Category: Libel tourism

Declaration of the Committee of Ministers of the Council of Europe on “Libel Tourism” & Freedom of Expression

From the Declaration of the Committee of Ministers on the Desirability of International Standards dealing with Forum Shopping in respect of Defamation, “Libel Tourism”, to Ensure Freedom of Expression, adopted by the Committee of Ministers on 4 July 2012 at the 1147th meeting of the Ministers’ Deputies:

13…. the Committee of Ministers:

– alerts member States to the fact that libel tourism constitutes a serious threat to the freedom of expression and information;

– acknowledges the necessity to provide appropriate legal guarantees against awards for damages and interest that are disproportionate to the actual injury, and to align national law provisions with the case law of the Court;

– undertakes to pursue further standard-setting work with a view to providing guidance to member States.

Multiple publication; multiple reform?

Multiple PublicationAt common law, the rule in Duke of Brunswick v Harmer (1849) 14 QB 185 established that each individual publication of a libel gives rise to a separate cause of action, subject to its own limitation period; hence, if the same publication is read many years later, that is a new publication giving rise to a new cause of action. It has been abolished in Ireland by section 11 of the Defamation Act, 2009 (also here), which provides:

(1) Subject to subsection (2), a person has one cause of action only in respect of a multiple publication.

(2) A court may grant leave to a person to bring more than one defamation action in respect of a multiple publication where it considers that the interests of justice so require.

(3) In this section “multiple publication” means publication by a person of the same defamatory statement to 2 or more persons (other than the person in respect of whom the statement is made) whether contemporaneously or not.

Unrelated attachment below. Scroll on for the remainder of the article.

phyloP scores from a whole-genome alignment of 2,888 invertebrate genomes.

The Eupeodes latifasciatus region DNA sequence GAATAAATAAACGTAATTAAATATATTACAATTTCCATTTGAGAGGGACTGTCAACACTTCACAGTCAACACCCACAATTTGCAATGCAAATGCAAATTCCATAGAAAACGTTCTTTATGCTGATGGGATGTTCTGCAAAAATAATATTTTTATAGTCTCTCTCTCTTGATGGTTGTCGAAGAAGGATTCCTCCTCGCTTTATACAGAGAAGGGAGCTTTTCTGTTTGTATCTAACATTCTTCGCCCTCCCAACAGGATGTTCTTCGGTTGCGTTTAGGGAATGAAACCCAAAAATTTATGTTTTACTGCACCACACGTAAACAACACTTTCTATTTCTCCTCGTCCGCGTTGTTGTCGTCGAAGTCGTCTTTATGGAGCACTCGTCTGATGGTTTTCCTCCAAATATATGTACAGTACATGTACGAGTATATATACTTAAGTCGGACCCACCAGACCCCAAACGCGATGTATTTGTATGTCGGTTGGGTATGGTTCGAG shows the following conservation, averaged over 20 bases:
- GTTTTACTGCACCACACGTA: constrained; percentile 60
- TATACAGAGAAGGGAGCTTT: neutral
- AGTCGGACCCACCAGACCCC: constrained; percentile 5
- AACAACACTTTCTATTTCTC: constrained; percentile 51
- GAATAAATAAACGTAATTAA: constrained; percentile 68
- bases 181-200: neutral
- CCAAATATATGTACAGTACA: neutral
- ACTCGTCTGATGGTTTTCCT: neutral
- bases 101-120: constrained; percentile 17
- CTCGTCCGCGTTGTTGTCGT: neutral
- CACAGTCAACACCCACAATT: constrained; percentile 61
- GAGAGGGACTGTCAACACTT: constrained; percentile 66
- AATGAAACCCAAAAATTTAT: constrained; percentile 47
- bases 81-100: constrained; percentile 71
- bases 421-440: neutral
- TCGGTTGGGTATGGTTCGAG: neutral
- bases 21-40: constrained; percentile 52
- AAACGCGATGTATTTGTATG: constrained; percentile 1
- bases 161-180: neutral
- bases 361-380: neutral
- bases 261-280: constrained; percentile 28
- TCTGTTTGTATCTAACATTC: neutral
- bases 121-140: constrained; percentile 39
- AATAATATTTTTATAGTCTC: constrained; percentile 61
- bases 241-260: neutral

Moreover section 3 of the Rules of the Superior Courts (Defamation) 2009 (SI No 511 of 2009) provides for procedures relating to applications under section 11, though I am not aware of any caselaw yet on that section. Recent UK libel reform processes have recommended a similar provision (Ministry of Justice: 2009 | 2011). Now, I learn from Judith Townend’s excellent Meeja Law blog that the First Report of the UK’s Parliamentary Joint Committee on the Draft Defamation Bill:

accepts the Draft Bill’s proposal for a Single Publication Rule, which would limit defamation claims to one year following initial digital publication, as long as the contents are substantially the same as the original (the court still has discretion to extend the one-year time-period “whenever it is just to do so”). Additionally, the Committee called for a widening of the clause’s remit, to protect not just the original publisher but anyone who republishes the same material:

The single publication rule should protect anyone who republishes the same material in a similar manner after it has been in the public domain for more than one year. It should be clarified that the simple act of making a paper-based publication available on the internet, or vice versa, does not in itself amount to republishing in a “materially different” manner.

This is a fascinating suggestion, going much further than the existing UK proposals position, but it risks making an already over-elaborate clause even more complex. I much prefer the crisp section 11, which on its face already reaches the issue considered by the UK’s Joint Committee. Their discussions do demonstrate that the issue is not straightforward, and may yet need to be revisited; but, for the time being, I think tha section 11’s lack of embellishment gets the balance about right.